SSV Network frequently asked questions

FAQ

Have a question about Secret Shared Validators? Find the answers to Frequently Asked Questions about SSV here.

What is SSV?

Secret Shared Validators (SSV) is the first secure and robust way to split an Ethereum validator key between non-trusting nodes run by operators. The nodes do not need to trust each other to carry out their validator duties, and a certain number can be offline without affecting validator performance. No single node can sign data on behalf of a validator, yet not all are needed to create a valid signature, adding fault tolerance to the staking ecosystem. The result is a reliable, decentralized, secure staking solution for Ethereum. Learn more about how SSV works under the hood in the SSV Tech Deep Dive.

What is ssv.network?

ssv.network is the decentralized staking infrastructure running the SSV protocol that enables the distributed operation of an Ethereum validator. The SSV protocol splits a validator key into multiple KeyShares and distributes them to non-trusting nodes run by operators. The nodes execute the validator's duties under a consensus mechanism providing fault tolerance, increased security, and decentralized risk for stakers.

In addition, ssv.network is a reusable and scalable ETH staking infrastructure developers can use to build new staking apps and deploy them quickly and easily.

Why was ssv.network created?

The existing Ethereum staking construct relies on validators running on single nodes to perform duties for the Beacon Chain. Running validators on single nodes introduces a single point of failure, security risks, and results in a highly centralized network.

SSV allows a validator to be distributed across multiple nodes by splitting its key into KeyShares. Now, the validator key can be stored securely offline while the shares that represent it run the validator. This provides improved validator performance and key security, and introduces fault tolerance to the network. The distributed validator construct also decentralizes the network and staking risks. A staker can choose multiple operators running different configurations in different geolocations to maximize their validator rewards.

Who benefits from SSV?

Stakers, operators, and the Ethereum network as a whole. SSV promotes validator uptime, security, and decentralization. Stakers receive optimal validator performance and security. Staking-as-a-Service companies can offer staking services with infrastructure resilience and mitigated slashing risk, while DIY stakers can significantly improve redundancy while operating highly customized configurations.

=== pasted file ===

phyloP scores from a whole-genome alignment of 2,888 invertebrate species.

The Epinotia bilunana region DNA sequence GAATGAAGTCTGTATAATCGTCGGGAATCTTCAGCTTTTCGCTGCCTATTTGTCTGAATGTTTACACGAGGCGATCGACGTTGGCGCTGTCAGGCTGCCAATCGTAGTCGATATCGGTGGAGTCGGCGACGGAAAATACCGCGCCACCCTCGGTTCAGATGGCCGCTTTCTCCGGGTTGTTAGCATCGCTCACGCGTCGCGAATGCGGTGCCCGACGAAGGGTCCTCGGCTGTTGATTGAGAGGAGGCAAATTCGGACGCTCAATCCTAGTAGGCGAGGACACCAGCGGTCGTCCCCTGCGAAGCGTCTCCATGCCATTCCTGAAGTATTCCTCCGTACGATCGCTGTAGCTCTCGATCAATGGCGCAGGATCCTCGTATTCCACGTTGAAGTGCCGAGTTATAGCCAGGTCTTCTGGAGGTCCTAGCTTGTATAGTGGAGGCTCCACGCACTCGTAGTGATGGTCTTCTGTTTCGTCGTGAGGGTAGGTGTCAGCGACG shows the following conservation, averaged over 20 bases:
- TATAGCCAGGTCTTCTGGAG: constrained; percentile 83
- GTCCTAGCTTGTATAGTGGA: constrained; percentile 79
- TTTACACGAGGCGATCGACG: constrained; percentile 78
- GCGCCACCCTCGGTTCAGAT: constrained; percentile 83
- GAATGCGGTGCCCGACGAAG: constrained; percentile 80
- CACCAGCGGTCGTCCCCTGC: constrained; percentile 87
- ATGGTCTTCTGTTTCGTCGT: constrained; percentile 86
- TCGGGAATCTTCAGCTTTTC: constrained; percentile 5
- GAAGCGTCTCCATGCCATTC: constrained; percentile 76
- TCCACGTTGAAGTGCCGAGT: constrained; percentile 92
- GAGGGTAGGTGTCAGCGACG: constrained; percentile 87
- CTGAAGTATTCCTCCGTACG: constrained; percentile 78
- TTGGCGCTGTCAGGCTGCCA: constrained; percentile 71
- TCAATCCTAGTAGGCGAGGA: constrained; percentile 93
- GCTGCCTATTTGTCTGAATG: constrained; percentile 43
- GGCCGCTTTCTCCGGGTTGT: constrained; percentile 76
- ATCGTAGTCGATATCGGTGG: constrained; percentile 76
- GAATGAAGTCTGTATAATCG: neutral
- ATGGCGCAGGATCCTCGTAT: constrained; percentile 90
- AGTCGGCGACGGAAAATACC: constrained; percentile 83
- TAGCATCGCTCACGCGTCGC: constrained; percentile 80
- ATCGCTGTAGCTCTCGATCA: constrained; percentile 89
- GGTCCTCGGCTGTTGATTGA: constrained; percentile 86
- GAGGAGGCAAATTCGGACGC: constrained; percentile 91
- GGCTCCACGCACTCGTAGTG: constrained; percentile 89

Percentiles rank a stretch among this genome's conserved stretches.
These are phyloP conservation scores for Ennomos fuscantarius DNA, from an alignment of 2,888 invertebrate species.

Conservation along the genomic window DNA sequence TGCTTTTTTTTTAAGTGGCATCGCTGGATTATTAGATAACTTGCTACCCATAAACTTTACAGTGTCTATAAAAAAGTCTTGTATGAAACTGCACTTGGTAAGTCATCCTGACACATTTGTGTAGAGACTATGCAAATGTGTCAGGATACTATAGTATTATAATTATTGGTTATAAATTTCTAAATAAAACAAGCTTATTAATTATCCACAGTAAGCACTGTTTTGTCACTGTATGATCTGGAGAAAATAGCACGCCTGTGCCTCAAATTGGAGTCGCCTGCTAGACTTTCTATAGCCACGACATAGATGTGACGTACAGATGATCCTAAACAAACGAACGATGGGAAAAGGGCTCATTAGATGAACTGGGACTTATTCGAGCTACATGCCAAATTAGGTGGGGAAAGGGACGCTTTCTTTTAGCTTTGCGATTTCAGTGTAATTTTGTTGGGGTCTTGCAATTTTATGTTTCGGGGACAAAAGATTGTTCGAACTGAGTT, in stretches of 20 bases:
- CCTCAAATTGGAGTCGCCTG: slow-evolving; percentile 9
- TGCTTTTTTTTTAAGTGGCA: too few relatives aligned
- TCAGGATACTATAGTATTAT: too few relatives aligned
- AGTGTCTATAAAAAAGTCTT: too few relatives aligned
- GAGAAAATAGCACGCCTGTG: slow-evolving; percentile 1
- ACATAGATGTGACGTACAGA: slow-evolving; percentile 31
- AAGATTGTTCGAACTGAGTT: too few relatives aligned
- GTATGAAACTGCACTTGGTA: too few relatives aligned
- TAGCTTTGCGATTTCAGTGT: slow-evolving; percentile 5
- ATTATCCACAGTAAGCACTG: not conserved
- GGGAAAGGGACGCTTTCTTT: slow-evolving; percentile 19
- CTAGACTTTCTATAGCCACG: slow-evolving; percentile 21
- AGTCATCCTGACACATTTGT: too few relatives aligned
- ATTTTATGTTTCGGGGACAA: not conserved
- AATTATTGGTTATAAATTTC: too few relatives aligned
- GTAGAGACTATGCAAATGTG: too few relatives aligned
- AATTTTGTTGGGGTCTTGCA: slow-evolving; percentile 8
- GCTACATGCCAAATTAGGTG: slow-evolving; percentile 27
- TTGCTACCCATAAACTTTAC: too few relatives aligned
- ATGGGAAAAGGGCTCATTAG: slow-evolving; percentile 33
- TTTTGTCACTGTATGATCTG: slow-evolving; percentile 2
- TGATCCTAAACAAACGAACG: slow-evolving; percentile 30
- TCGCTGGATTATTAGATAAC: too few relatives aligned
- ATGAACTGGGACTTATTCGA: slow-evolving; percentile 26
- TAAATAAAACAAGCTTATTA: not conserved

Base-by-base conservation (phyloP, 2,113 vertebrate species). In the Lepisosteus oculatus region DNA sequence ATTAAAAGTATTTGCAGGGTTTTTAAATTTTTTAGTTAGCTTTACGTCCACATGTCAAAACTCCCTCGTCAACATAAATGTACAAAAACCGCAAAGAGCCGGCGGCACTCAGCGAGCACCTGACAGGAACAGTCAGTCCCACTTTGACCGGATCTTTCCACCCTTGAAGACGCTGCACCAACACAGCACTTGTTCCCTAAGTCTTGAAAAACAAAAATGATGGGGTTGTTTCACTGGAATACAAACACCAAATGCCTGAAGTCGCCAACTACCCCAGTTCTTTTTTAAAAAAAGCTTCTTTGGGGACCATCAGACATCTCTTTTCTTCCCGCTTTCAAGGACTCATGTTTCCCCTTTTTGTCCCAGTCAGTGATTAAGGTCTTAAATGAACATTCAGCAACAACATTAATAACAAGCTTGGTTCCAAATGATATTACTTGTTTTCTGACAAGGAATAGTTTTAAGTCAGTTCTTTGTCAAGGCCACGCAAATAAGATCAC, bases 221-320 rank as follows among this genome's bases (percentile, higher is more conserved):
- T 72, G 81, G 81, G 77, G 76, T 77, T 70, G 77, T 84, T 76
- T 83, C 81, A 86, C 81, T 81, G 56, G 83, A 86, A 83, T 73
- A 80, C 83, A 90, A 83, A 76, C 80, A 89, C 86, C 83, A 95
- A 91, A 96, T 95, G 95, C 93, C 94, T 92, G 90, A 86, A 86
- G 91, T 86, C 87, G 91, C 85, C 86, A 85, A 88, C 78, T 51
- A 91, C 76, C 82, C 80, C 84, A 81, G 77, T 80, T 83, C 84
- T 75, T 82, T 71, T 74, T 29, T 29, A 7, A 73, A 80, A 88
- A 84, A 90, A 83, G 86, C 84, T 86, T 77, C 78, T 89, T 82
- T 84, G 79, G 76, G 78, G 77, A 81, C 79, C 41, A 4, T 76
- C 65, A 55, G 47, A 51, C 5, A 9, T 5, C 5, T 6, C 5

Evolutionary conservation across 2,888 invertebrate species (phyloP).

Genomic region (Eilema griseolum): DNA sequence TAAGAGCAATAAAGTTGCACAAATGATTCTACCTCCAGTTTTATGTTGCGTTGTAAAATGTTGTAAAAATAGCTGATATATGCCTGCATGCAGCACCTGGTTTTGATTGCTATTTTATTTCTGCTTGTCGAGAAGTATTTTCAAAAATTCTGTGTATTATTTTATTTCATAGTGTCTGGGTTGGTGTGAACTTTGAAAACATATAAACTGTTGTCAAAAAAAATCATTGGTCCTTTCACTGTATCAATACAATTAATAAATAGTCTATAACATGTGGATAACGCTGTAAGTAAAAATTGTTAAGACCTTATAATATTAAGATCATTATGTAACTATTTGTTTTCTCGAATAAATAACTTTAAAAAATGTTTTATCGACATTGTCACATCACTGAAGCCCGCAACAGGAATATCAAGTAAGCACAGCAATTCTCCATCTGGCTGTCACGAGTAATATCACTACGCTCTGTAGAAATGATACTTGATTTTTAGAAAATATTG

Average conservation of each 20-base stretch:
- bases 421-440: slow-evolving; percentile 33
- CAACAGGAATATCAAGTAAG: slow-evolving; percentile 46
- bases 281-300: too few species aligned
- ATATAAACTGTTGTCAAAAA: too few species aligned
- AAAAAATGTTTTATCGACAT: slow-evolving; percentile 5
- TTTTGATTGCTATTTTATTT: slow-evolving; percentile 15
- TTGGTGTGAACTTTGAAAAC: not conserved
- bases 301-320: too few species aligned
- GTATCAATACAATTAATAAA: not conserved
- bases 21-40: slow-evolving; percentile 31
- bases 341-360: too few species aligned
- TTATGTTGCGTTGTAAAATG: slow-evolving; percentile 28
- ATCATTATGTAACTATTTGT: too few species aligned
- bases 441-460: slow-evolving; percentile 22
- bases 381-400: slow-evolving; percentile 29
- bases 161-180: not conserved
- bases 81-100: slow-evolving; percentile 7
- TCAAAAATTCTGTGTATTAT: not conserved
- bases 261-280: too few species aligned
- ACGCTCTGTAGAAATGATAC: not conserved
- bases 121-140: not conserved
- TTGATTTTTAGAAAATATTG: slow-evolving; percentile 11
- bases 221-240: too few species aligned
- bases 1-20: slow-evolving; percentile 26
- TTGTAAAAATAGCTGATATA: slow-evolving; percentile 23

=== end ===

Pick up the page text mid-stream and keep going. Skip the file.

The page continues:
Who can use ssv.network?

Anyone can use ssv.network or develop on top of it. The network is open-source and community-driven. SSV is a DAO-governed protocol with access and usage unrestricted at every level.

SSV use cases:

  • Staking-as-a-Service companies and Staking Pools can use the network to decentralize their infrastructure and provide increased security and fault tolerance to stakers, maximizing their validator uptime and rewards.
  • DIY stakers can enjoy worry-free staking by distributing their validators to multiple nodes quickly and easily.
  • DeFi apps (dapps) can be built on top of the SSV protocol and allow users to access staking rewards-based products in a secure, decentralized way.

Who’s in charge of ssv.network?

The SSV community is DAO-governed. Community members holding SSV tokens can propose new ideas and vote on them, steering the network’s direction in the process.

Who's building ssv.network?

ssv.network is built and maintained by the SSV community made up of Ethereum researchers, developers, stakers, and staking services. Check out the Ecosystem page to see everyone involved.

Does the ssv.network DAO offer grants to build on the SSV protocol?

Yes! The DAO makes funds available in the form of grants for developers and staking companies to build stalking and other apps on top of the SSV protocol and ssv.network infrastructure. You can find more information about how grants work and how to apply here.

Why should I choose more than one operator to manage my validator?

Strict Ethereum protocol rules prohibit running a single validator client on multiple nodes, making it difficult to get active-active redundancy for your validator. In a single-node instance, if the operator goes offline for routine maintenance or because of an issue, the validator will also go offline, resulting in small penalties and loss of earnings. However, if you run your validator client on multiple nodes and they become active at the same time when a call from the Beacon Chain goes out, slashing will result.

SSV mitigates these issues by splitting a validator key into KeyShares and distributing them to multiple nodes. The protocol uses the shares to run the validator instead of the validator key itself. Not all of the KeyShares are needed to sign data, but no single KeyShare can create a signature on its own, creating a redundant, fault-tolerant, secure ETH staking solution.

Choose multiple operators to maximize your validator uptime, rewards, and security.

How can I keep track of how the operators I selected to manage my validator are performing?